It’s not a new view; the pilgrims were at Plymouth Rock to build a city on a hill, literally an ocean away from the evils of their world. That’s the ideal for the modern anti-evangelists—a place apart from the world and all the other people in it. The milder antis see the world as merely threatening and ungodly; the more virulent antis see the world as their mortal enemy.
They socialize only with people from their church (which they may have changed a few times because their old church was letting too many worldly influences seep in). They home school their children to keep them undefiled by the common herd.
At best, this is just plain lousy witnessing. They set no example because no one who doesn’t already agree with them ever sees them. For example, every home schooled Christian is one less person of faith that students in public schools will ever meet. “Oh, yeah. Christians. I’ve heard of them, but I don’t think I’ve ever actually met one.”
The anti-evangelists become too cliquish, exclusive and elite to ever meet someone who’s beneath them. They’re happy to talk about their faith—but only to the Right People. They may use technology like websites or tv broadcasts and consider that great outreach. But there’s no actual witnessing to live humans, and they’re kidding themselves about who’s really watching.
Of course, the virulent anti-evangelists don’t even want to pretend they’re reaching out. They’re more likely to talk about the need to gather the chosen few together (with a hint of impending End Times).
It’s not that anti-evangelists have forgotten the part of the message about love. They’re filled with love. For people who see things the right way. And while they probably won’t come right out and say it, the underlying assumption is that if you’re not right with God, that’s your fault and your problem. They’ll be happy to talk to you, once you’ve got your head on straight.
Even the least religious folks expect the church to be able to answer this question: how do we love and embrace and get along with people that we think are just plain wrong? If a church has no answer (or, worse, answers such as “Blow them up” or “Burn them at the stake”), people assume it has no more to offer than a country club or a neighborhood bar. And when that happens, the church will have trouble bringing people to the building, let alone to God.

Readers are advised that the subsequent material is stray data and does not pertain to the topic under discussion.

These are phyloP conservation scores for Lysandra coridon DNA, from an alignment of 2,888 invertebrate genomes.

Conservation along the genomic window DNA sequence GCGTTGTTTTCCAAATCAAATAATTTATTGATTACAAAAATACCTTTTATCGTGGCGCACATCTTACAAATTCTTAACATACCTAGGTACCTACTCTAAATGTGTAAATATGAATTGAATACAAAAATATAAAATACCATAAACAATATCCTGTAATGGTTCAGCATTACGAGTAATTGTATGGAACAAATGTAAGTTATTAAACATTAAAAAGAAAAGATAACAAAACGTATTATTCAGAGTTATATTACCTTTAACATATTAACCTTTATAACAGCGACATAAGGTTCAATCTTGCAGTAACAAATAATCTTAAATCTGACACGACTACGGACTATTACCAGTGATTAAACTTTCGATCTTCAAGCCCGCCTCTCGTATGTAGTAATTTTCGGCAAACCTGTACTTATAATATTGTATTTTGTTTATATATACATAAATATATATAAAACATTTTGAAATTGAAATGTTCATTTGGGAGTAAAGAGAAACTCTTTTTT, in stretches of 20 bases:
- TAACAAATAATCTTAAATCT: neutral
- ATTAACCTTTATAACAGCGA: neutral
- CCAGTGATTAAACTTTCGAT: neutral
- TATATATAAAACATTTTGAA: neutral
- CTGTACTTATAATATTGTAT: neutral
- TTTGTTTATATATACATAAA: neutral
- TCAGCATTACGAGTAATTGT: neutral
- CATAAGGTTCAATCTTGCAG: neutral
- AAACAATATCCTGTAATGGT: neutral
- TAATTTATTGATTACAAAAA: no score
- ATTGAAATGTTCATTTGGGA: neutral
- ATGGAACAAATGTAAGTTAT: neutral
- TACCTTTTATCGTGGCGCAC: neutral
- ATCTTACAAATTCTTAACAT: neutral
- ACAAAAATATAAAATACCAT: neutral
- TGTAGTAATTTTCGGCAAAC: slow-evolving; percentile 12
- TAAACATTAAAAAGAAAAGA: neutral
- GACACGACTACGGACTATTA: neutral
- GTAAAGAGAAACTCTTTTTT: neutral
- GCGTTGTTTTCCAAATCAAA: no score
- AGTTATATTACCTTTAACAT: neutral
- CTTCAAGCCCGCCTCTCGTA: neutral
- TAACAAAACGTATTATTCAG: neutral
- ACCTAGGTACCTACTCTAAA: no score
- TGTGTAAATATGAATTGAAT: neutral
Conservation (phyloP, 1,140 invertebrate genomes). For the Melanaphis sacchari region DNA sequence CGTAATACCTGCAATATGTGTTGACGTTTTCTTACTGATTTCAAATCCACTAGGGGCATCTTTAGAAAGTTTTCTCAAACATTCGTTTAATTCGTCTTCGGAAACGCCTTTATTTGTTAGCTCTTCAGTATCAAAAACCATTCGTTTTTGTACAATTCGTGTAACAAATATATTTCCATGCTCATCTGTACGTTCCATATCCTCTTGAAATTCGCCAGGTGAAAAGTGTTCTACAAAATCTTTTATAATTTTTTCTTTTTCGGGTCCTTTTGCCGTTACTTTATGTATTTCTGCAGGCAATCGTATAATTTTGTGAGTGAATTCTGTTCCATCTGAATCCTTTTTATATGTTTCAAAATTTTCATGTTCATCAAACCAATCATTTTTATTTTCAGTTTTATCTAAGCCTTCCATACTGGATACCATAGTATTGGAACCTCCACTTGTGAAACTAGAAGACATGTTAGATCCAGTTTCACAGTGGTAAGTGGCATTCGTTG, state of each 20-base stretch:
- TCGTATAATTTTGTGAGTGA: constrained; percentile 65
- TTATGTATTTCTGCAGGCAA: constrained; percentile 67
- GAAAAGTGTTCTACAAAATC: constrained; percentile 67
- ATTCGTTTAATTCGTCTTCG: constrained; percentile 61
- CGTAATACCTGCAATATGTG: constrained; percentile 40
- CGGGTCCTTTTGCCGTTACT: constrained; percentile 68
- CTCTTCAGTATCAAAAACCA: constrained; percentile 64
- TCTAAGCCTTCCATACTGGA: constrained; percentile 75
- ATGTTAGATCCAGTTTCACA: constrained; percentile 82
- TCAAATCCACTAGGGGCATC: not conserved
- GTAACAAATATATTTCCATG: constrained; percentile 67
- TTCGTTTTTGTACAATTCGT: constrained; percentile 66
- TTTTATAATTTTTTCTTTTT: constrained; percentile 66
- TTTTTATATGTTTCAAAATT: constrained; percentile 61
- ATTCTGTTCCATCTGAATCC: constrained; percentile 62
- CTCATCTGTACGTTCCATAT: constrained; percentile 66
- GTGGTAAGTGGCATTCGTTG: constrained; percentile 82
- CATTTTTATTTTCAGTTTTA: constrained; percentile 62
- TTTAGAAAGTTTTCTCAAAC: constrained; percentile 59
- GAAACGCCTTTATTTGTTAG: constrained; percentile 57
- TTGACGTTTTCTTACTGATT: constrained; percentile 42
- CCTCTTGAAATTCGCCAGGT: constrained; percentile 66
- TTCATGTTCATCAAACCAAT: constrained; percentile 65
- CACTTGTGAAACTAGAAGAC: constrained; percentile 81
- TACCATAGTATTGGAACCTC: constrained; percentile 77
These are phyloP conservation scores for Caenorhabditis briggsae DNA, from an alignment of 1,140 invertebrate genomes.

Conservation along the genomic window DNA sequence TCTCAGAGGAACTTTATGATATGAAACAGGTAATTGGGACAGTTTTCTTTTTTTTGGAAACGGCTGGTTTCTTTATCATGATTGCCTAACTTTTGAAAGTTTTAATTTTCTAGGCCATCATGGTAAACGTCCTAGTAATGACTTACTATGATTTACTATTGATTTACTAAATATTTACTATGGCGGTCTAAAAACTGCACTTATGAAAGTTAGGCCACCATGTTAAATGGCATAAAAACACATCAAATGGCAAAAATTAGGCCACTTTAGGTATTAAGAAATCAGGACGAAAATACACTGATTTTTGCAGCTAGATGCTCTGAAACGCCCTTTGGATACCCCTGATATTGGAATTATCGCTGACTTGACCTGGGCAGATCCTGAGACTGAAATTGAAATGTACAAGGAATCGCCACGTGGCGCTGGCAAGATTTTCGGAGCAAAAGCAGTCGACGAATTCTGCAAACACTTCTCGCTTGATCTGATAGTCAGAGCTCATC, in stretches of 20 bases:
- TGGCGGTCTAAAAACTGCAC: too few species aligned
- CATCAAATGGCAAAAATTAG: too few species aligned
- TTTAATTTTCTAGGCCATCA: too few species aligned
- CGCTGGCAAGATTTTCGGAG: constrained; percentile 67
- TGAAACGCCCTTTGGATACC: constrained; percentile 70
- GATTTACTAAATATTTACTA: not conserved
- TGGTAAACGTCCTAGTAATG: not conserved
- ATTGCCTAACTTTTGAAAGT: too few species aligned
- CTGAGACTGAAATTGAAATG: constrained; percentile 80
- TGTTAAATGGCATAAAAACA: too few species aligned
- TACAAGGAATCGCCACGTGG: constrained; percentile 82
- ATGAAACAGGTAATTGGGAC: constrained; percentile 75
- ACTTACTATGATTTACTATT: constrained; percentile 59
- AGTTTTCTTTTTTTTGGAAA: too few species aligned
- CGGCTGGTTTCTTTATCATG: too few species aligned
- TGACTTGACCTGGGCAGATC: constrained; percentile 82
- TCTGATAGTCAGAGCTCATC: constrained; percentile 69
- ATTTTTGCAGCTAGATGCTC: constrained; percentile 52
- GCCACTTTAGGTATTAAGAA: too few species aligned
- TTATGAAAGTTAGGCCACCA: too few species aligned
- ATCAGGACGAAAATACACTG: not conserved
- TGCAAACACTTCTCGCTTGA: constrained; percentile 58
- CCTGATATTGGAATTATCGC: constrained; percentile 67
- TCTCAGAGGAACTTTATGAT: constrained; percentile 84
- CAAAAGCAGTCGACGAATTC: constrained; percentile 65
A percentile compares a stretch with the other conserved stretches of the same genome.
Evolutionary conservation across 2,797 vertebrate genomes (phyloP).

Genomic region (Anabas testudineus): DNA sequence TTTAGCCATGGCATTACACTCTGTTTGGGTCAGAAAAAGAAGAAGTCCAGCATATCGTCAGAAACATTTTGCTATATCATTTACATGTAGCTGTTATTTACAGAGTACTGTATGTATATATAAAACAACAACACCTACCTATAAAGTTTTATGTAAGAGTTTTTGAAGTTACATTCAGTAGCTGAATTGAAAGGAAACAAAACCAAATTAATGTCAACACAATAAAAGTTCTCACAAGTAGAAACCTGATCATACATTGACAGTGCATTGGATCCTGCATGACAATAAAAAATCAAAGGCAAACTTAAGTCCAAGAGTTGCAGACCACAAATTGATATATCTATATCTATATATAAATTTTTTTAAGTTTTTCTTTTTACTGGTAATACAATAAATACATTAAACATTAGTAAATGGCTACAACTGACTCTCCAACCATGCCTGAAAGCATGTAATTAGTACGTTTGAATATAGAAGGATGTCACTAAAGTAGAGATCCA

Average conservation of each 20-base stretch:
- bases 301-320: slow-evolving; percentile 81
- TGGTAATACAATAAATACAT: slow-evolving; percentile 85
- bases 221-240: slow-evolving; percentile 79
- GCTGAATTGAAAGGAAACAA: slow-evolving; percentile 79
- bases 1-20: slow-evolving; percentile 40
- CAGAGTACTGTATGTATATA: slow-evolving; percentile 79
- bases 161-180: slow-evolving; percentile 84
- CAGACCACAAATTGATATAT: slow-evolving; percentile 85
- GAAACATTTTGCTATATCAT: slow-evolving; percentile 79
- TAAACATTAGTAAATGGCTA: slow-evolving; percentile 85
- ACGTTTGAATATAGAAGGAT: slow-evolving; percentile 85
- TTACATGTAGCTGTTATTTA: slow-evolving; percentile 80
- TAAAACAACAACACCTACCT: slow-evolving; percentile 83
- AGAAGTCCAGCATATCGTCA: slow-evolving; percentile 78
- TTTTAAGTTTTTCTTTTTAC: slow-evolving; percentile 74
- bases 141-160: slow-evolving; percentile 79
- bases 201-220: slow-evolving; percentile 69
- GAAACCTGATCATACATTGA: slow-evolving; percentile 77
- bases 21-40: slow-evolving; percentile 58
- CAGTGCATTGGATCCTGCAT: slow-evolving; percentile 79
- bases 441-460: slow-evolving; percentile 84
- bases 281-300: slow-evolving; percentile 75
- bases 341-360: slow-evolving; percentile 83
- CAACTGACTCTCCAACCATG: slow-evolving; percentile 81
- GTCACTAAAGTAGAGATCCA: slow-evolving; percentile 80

Posted by Peter Greene at 9/15/2008 10:12:00 PM
Saturday, September 13, 2008
(News-Herald, September 11) I’m not unaware of today’s date, the significance of this anniversary. I am. But I’m also aware that many real journalists and writers better than I will unleash a barrage of retrospective examination of Our Nation Today.
I don’t think I can add to that. But with each succeeding anniversary of that attack I find myself reflecting that despite the wars, the botched peace, the mis-steps and success, the changes in how we conduct ourselves as a country—despite (or because of) all that, I am still able to enjoy a fine life in a good place that remains undisturbed by much of the post-9/11 rubble. I live safely and comfortably in a beautiful corner of the continent.
Such reflection comes easily in the fall; if there is any better time in Venangoland than the fall, I don’t know what it could be. Winter weather is charming, but it would be a lot more charming if nobody had to go out in it. Spring is an ugly muddy mess. Summer is warm enough, but our heat always seems to come packaged with enough humidity to make mold and mildew grown on air. The best parts of summer are the ones that are like fall.
My favorite weather is shorts and sweatshirt weather. It’s comfy and cozy, nice weather for being active. But it can be easy to overlook the opportunities for fun while managing the excitement of a new school year, so I’m going to remind you of some of the things you should get out and do before things finally turn cold and ugly.
Do some local traveling. Tell the truth—you keep hearing about Foxburg and all the cool stuff that’s down there, but you haven’t gone yet. Check the schedule of performers for Lincoln Hall, or just head down to dine. What better time to be cruising through the hills and rivers than the fall?
And speaking of the river, you need to do that as well. One of the most beautiful resources we have, a massive park that we didn’t even have to build, the waterways of Venangoland are easily accessible and wonderfully enjoyable. Certainly basic safety precautions must be taken; the river deserves your respect as well as you’re appreciation.
My kayak is the best investment in entertainment, mental health and physical activity that I’ve ever made. Everybody should own one. And not only is it not too later to get out there this year, but fall waters are often the most tame and manageable (French Creek actually comes close to being a hiking path at this point). For someone just starting out, this is a great time to start learning the waters, and there are several easy and completely local trips that you can complete in just a few hours.
Equally accessible and rewarding is the network of bike trails. This time of year you don’t have to navigate swarms of bugs and the air is just cool enough to keep you from overheating. The trip south from Franklin takes you through some gorgeous wooded stretches (though I will admit that the old railroad tunnels get a bit on the frosty side as fall comes on).